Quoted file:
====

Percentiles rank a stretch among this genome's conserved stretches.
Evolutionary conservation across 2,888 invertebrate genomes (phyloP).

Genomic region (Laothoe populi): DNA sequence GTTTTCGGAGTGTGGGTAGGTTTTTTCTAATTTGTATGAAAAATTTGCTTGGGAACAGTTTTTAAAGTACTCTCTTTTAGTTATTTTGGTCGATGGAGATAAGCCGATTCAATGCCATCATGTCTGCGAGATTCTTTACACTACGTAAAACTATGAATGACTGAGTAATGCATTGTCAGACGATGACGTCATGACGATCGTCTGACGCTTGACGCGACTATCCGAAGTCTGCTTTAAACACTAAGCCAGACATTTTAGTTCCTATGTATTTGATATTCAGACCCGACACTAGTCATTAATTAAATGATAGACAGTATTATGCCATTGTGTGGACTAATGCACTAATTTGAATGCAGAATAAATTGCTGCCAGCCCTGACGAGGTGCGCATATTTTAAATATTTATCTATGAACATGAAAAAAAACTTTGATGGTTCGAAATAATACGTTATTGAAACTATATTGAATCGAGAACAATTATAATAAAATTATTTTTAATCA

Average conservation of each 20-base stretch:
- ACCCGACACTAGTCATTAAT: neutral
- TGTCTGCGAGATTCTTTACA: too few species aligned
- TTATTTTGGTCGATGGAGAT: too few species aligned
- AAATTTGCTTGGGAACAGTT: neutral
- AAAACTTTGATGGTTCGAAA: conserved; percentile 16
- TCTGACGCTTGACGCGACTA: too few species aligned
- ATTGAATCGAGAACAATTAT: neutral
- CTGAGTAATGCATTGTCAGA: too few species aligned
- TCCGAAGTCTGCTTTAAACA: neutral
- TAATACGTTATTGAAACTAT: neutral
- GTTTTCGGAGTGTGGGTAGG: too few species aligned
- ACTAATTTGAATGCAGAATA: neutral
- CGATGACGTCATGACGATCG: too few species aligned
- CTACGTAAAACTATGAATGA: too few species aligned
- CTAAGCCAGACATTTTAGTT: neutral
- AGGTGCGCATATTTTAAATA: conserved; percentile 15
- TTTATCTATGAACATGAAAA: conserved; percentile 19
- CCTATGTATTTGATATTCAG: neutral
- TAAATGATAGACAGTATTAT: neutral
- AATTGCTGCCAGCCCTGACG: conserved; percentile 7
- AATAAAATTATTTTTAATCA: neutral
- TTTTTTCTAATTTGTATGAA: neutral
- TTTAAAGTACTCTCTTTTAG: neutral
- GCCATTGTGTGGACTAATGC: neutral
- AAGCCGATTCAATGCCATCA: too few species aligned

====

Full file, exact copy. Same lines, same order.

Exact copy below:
Percentiles rank a stretch among this genome's conserved stretches.
Evolutionary conservation across 2,888 invertebrate genomes (phyloP).

Genomic region (Laothoe populi): DNA sequence GTTTTCGGAGTGTGGGTAGGTTTTTTCTAATTTGTATGAAAAATTTGCTTGGGAACAGTTTTTAAAGTACTCTCTTTTAGTTATTTTGGTCGATGGAGATAAGCCGATTCAATGCCATCATGTCTGCGAGATTCTTTACACTACGTAAAACTATGAATGACTGAGTAATGCATTGTCAGACGATGACGTCATGACGATCGTCTGACGCTTGACGCGACTATCCGAAGTCTGCTTTAAACACTAAGCCAGACATTTTAGTTCCTATGTATTTGATATTCAGACCCGACACTAGTCATTAATTAAATGATAGACAGTATTATGCCATTGTGTGGACTAATGCACTAATTTGAATGCAGAATAAATTGCTGCCAGCCCTGACGAGGTGCGCATATTTTAAATATTTATCTATGAACATGAAAAAAAACTTTGATGGTTCGAAATAATACGTTATTGAAACTATATTGAATCGAGAACAATTATAATAAAATTATTTTTAATCA

Average conservation of each 20-base stretch:
- ACCCGACACTAGTCATTAAT: neutral
- TGTCTGCGAGATTCTTTACA: too few species aligned
- TTATTTTGGTCGATGGAGAT: too few species aligned
- AAATTTGCTTGGGAACAGTT: neutral
- AAAACTTTGATGGTTCGAAA: conserved; percentile 16
- TCTGACGCTTGACGCGACTA: too few species aligned
- ATTGAATCGAGAACAATTAT: neutral
- CTGAGTAATGCATTGTCAGA: too few species aligned
- TCCGAAGTCTGCTTTAAACA: neutral
- TAATACGTTATTGAAACTAT: neutral
- GTTTTCGGAGTGTGGGTAGG: too few species aligned
- ACTAATTTGAATGCAGAATA: neutral
- CGATGACGTCATGACGATCG: too few species aligned
- CTACGTAAAACTATGAATGA: too few species aligned
- CTAAGCCAGACATTTTAGTT: neutral
- AGGTGCGCATATTTTAAATA: conserved; percentile 15
- TTTATCTATGAACATGAAAA: conserved; percentile 19
- CCTATGTATTTGATATTCAG: neutral
- TAAATGATAGACAGTATTAT: neutral
- AATTGCTGCCAGCCCTGACG: conserved; percentile 7
- AATAAAATTATTTTTAATCA: neutral
- TTTTTTCTAATTTGTATGAA: neutral
- TTTAAAGTACTCTCTTTTAG: neutral
- GCCATTGTGTGGACTAATGC: neutral
- AAGCCGATTCAATGCCATCA: too few species aligned